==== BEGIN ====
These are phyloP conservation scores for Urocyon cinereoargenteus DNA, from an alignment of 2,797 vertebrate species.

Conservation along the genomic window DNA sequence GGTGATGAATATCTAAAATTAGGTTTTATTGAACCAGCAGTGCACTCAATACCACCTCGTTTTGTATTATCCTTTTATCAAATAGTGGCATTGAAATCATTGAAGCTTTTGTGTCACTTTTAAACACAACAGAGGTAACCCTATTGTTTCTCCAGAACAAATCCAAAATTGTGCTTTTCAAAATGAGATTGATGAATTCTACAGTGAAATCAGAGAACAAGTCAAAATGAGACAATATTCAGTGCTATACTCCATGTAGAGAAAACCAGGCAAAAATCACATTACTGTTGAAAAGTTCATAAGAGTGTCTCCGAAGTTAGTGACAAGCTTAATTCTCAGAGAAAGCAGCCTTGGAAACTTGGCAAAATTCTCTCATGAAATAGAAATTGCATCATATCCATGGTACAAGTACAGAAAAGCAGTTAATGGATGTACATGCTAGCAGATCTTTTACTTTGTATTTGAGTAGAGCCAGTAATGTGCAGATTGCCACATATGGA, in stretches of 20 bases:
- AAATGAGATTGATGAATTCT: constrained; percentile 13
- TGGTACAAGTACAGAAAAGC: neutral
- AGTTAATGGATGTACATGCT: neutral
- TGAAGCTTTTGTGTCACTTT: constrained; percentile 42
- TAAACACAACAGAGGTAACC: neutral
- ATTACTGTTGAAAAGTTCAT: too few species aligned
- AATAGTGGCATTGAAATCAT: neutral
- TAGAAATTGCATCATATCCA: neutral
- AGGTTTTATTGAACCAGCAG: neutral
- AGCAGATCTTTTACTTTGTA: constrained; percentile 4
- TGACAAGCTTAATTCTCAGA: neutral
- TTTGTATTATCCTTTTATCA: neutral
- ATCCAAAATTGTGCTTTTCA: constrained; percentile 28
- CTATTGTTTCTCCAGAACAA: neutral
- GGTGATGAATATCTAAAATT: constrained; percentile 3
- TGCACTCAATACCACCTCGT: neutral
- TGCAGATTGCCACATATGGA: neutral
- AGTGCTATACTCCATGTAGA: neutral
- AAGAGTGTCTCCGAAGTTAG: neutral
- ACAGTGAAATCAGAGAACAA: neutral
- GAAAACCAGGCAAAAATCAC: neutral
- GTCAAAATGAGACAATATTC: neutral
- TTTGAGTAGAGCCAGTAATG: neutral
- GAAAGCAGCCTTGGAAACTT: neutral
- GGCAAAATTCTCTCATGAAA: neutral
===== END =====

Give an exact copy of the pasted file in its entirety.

These are phyloP conservation scores for Urocyon cinereoargenteus DNA, from an alignment of 2,797 vertebrate species.

Conservation along the genomic window DNA sequence GGTGATGAATATCTAAAATTAGGTTTTATTGAACCAGCAGTGCACTCAATACCACCTCGTTTTGTATTATCCTTTTATCAAATAGTGGCATTGAAATCATTGAAGCTTTTGTGTCACTTTTAAACACAACAGAGGTAACCCTATTGTTTCTCCAGAACAAATCCAAAATTGTGCTTTTCAAAATGAGATTGATGAATTCTACAGTGAAATCAGAGAACAAGTCAAAATGAGACAATATTCAGTGCTATACTCCATGTAGAGAAAACCAGGCAAAAATCACATTACTGTTGAAAAGTTCATAAGAGTGTCTCCGAAGTTAGTGACAAGCTTAATTCTCAGAGAAAGCAGCCTTGGAAACTTGGCAAAATTCTCTCATGAAATAGAAATTGCATCATATCCATGGTACAAGTACAGAAAAGCAGTTAATGGATGTACATGCTAGCAGATCTTTTACTTTGTATTTGAGTAGAGCCAGTAATGTGCAGATTGCCACATATGGA, in stretches of 20 bases:
- AAATGAGATTGATGAATTCT: constrained; percentile 13
- TGGTACAAGTACAGAAAAGC: neutral
- AGTTAATGGATGTACATGCT: neutral
- TGAAGCTTTTGTGTCACTTT: constrained; percentile 42
- TAAACACAACAGAGGTAACC: neutral
- ATTACTGTTGAAAAGTTCAT: too few species aligned
- AATAGTGGCATTGAAATCAT: neutral
- TAGAAATTGCATCATATCCA: neutral
- AGGTTTTATTGAACCAGCAG: neutral
- AGCAGATCTTTTACTTTGTA: constrained; percentile 4
- TGACAAGCTTAATTCTCAGA: neutral
- TTTGTATTATCCTTTTATCA: neutral
- ATCCAAAATTGTGCTTTTCA: constrained; percentile 28
- CTATTGTTTCTCCAGAACAA: neutral
- GGTGATGAATATCTAAAATT: constrained; percentile 3
- TGCACTCAATACCACCTCGT: neutral
- TGCAGATTGCCACATATGGA: neutral
- AGTGCTATACTCCATGTAGA: neutral
- AAGAGTGTCTCCGAAGTTAG: neutral
- ACAGTGAAATCAGAGAACAA: neutral
- GAAAACCAGGCAAAAATCAC: neutral
- GTCAAAATGAGACAATATTC: neutral
- TTTGAGTAGAGCCAGTAATG: neutral
- GAAAGCAGCCTTGGAAACTT: neutral
- GGCAAAATTCTCTCATGAAA: neutral